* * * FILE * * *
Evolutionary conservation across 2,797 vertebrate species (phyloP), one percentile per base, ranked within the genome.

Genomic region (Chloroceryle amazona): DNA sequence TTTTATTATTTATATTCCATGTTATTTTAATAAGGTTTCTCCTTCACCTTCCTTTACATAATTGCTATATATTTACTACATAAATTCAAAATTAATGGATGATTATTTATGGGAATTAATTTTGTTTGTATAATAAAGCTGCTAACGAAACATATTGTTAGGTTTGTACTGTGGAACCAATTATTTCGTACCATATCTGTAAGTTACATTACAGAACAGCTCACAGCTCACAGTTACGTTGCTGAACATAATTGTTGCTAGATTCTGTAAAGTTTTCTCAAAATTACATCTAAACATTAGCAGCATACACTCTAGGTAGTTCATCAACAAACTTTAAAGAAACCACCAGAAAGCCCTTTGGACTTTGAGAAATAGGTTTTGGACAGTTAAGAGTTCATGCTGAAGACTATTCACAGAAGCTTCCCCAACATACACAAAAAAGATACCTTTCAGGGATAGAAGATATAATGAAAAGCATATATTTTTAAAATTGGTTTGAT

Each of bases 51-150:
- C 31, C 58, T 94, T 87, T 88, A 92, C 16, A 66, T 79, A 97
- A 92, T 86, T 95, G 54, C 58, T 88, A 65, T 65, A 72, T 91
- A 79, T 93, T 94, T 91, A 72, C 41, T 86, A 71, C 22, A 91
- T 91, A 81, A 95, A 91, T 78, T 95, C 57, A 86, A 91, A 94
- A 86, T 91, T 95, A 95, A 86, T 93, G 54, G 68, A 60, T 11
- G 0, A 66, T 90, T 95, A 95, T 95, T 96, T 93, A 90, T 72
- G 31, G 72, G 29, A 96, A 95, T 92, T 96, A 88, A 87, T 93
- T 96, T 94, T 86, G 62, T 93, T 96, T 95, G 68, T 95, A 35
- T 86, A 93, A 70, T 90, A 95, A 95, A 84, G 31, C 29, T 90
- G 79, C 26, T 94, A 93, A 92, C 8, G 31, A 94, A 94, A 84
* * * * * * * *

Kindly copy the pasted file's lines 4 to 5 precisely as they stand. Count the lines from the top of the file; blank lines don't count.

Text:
- C 31, C 58, T 94, T 87, T 88, A 92, C 16, A 66, T 79, A 97
- A 92, T 86, T 95, G 54, C 58, T 88, A 65, T 65, A 72, T 91